The rest of this NEEMO mission won't be rescheduled, but we can look forward to NEEMO 16, currently set for the summer of 2012.

To learn more about NEEMO 15, you can check out its NASA page, its Flickr stream, or its Twitter feed.

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Filed under: In Space • On Earth
October 27th, 2011
12:10 PM ET

NASA's Terra Spacecraft Sees Thailand Flooding

"Since July 2011, heavy monsoon rains in southeast Asia have resulted in catastrophic flooding. In Thailand, about one third of all provinces are affected. On Oct. 23, 2011, when this image from ASTER, the Advanced Spaceborne Thermal Emission and Reflection Radiometer instrument on NASA's Terra spacecraft was acquired, flood waters were approaching the capital city of Bangkok as the Ayutthaya River overflowed its banks. In this image, vegetation is displayed in red, and flooded areas are black and dark blue. Brighter blue shows sediment-laden water, and gray areas are houses, buildings and roads. The image covers an area of 35.2 by 66.3 miles (56.7 by 106.9 kilometers) and is located at 14.5 degrees north latitude, 100.5 degrees east longitude.

With its 14 spectral bands from the visible to the thermal infrared wavelength region and its high spatial resolution of 15 to 90 meters (about 50 to 300 feet), ASTER images Earth to map and monitor the changing surface of our planet. ASTER is one of five Earth-observing instruments launched Dec. 18, 1999, on Terra. The instrument was built by Japan's Ministry of Economy, Trade and Industry. A joint U.S./Japan science team is responsible for validation and calibration of the instrument and data products. The broad spectral coverage and high spectral resolution of ASTER provides scientists in numerous disciplines with critical information for surface mapping and monitoring of dynamic conditions and temporal change."

Source: NASA

Filed under: Light up the screen
October 26th, 2011
01:38 PM ET

All That Remains

"Infrared images from NASA's Spitzer Space Telescope and the Wide-field Infrared Survey Explorer, or WISE, were combined in this image of RCW 86, the dusty remains of the oldest documented example of an exploding star, or supernova. It shows light from both the remnant itself and unrelated background light from our Milky Way galaxy. The colors in the image allow astronomers to distinguish between the remnant and galactic background, and determine exactly which structures belong to the remnant.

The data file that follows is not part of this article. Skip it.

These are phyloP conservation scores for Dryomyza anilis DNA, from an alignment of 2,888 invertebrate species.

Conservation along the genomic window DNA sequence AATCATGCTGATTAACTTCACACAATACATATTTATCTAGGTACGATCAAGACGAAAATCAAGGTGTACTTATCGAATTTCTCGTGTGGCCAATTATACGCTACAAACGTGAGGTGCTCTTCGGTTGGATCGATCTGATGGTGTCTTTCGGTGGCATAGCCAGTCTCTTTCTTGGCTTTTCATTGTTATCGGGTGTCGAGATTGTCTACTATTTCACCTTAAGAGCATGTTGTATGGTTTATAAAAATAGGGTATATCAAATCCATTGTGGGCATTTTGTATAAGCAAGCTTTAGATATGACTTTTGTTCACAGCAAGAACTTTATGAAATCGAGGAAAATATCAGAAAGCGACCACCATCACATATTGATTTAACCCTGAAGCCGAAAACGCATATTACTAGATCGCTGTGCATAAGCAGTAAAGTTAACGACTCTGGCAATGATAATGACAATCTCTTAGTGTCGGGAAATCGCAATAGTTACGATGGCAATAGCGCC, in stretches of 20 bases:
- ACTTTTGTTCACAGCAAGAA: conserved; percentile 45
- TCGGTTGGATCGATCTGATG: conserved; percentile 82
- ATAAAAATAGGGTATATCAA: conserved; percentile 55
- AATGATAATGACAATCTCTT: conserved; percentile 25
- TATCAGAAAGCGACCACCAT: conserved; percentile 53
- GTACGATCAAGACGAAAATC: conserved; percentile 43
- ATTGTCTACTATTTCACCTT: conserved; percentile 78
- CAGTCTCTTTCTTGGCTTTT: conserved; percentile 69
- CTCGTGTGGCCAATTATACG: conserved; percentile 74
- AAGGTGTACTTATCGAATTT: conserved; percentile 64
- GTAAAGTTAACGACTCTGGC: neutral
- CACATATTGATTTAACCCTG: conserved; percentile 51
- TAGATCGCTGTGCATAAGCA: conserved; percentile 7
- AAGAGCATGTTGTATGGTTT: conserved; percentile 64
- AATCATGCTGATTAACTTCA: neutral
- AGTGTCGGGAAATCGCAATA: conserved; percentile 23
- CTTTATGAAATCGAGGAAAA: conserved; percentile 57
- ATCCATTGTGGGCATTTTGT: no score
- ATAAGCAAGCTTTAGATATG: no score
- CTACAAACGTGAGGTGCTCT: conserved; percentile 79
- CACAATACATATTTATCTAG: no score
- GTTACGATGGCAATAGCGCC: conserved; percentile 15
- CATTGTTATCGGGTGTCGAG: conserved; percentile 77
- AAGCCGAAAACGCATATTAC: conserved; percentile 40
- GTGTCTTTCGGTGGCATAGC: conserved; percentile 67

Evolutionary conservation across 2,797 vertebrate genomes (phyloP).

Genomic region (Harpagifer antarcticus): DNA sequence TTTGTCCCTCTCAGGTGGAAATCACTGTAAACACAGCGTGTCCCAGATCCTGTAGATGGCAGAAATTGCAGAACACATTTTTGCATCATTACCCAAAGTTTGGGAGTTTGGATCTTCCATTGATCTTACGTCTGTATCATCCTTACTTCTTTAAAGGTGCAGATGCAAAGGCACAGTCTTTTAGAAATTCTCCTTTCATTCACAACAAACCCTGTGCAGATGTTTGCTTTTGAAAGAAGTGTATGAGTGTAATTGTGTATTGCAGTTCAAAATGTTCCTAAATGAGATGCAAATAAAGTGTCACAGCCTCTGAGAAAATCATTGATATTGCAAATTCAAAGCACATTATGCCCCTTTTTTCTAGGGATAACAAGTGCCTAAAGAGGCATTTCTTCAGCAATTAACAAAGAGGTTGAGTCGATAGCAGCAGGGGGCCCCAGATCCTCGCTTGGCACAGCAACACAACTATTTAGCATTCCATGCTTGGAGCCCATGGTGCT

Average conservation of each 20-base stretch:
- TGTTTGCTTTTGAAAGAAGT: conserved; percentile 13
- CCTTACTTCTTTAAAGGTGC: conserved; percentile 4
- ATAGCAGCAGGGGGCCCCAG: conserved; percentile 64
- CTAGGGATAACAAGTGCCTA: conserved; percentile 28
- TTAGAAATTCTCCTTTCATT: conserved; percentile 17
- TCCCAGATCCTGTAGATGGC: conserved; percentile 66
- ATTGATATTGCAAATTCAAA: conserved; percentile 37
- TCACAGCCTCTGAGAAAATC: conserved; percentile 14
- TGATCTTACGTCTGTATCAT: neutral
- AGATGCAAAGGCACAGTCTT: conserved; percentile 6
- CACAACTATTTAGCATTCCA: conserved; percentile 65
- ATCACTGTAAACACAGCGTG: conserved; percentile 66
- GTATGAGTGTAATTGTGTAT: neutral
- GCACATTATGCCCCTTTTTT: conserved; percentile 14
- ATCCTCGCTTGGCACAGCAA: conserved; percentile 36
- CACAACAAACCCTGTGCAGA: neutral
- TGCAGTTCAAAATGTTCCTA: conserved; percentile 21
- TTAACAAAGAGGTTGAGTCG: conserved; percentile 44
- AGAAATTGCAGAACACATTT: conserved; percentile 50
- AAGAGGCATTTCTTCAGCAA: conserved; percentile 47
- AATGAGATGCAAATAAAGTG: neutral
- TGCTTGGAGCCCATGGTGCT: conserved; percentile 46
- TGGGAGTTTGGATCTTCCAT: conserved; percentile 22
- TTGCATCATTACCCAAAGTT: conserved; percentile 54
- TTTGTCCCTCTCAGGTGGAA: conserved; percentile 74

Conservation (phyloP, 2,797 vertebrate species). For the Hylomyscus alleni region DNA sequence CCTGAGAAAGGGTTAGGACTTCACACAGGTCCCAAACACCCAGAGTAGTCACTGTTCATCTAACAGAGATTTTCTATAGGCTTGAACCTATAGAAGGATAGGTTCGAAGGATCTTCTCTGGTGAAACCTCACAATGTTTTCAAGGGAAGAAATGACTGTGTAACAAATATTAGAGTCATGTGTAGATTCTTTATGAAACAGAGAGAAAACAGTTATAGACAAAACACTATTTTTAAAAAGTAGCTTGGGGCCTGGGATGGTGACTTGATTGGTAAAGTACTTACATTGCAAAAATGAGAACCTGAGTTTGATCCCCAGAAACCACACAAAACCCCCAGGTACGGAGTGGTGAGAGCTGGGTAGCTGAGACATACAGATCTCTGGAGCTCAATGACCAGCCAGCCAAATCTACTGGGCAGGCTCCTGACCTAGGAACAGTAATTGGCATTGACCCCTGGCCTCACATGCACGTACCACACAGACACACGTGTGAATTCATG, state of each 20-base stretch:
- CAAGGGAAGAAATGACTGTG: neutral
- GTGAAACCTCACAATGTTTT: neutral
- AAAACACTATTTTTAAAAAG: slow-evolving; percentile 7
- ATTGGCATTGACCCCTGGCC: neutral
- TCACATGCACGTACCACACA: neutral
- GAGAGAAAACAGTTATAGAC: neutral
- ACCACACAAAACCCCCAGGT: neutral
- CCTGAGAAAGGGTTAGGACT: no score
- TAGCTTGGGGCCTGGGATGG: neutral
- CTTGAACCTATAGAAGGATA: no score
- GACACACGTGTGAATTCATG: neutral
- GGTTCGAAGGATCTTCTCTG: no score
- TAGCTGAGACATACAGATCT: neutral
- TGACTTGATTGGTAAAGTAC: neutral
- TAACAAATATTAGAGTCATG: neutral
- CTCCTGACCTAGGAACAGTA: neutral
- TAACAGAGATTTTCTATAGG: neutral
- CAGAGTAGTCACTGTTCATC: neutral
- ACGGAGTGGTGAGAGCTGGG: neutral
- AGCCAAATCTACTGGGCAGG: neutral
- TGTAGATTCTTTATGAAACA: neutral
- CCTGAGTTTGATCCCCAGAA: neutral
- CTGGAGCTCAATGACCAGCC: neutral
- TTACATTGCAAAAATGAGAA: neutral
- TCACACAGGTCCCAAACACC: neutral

Dust associated with the blast wave of the supernova appears red in this image, while dust in the background appears yellow and green. Stars in the field of view appear blue. By determining the temperature of the dust in the red circular shell of the supernova remnant, which marks the extent to which the blast wave from the supernova has traveled since the explosion, astronomers were able to determine the density of the material there, and conclude that RCW 86 must have exploded into a large, wind-blown cavity."

Source: NASA

Filed under: Light up the screen
Dinosaurs migrated long distances, says new study
These dinosaur tooth fossils have horizontal marks where enamel was removed for analysis by Colorado College researchers.
October 26th, 2011
01:00 PM ET

Dinosaurs migrated long distances, says new study

Like many birds and mammals today, ancient plant-eating dinosaurs migrated hundreds of miles each year as seasons changed, according to a study published online Wednesday by the journal Nature.

Scientists have long suspected that camarasaurus - a 50-foot-long, 20-ton dinosaur that lived 145 million years ago during the late Jurassic Period - migrated.

But what really surprised scientists was how far these big lizards walked: a six-month, 186-mile trek from lowlands to the mountains and then back again.

"That's a lot of  walking to do over the course of a year," said the study's lead scientist, Henry Fricke of Colorado College.

The research touches on key questions among dinosaur experts: How did these giant beasts behave, and why were they so big?

Fossilized teeth and chemicals called oxygen isotopes may have unlocked a few clues.

Fricke and his team spent four years analyzing oxygen isotopes in fossilized camarasaurus teeth found in Wyoming and Utah.

Here's a basic idea of how it worked. Water across the ancient landscape contained specific ratios of two isotopes: oxygen 18, which has eight protons and 10 neutrons in its nucleus, and oxygen 16, which has eight protons and eight neutron in its nucleus.  Researchers were able to track locations where the dinosaurs drank their water by examining the isotopes built up in the fossilized tooth enamel, like a "tiny tape recorder of what animals were drinking," Fricke said. From this data, scientists tracked the dinosaurs from lowlands in what is now Wyoming and Utah to mountainous regions to the west.

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Filed under: Dinosaurs • Discoveries • News • On Earth
October 26th, 2011
11:29 AM ET

Spectacular aurora borealis

If you’ve ever seen the aurora borealis, you know what a spectacular sight it can be. You also know it’s all about location, location, location. The northern lights are generally only visible in the more northern latitudes, but this week, many people were seeing these amazing displays as far south as Georgia and Alabama. Why was this aurora event visible to so many?

The chain of events that caused the lights started as early as 9:36 p.m. on Friday, with the occurrence of a Coronal Mass Ejection. These CMEs are large eruptions of positively charged ions and negatively charged electrons from the sun that travel through space, sometimes heading toward the Earth. They can occur at any time, but typically, these events are more common during periods of high solar activity. From now until 2013, there will be a solar maximum, or a peak in solar activity, meaning we will likely see more events like these CMEs, as well as sunspots and solar flares.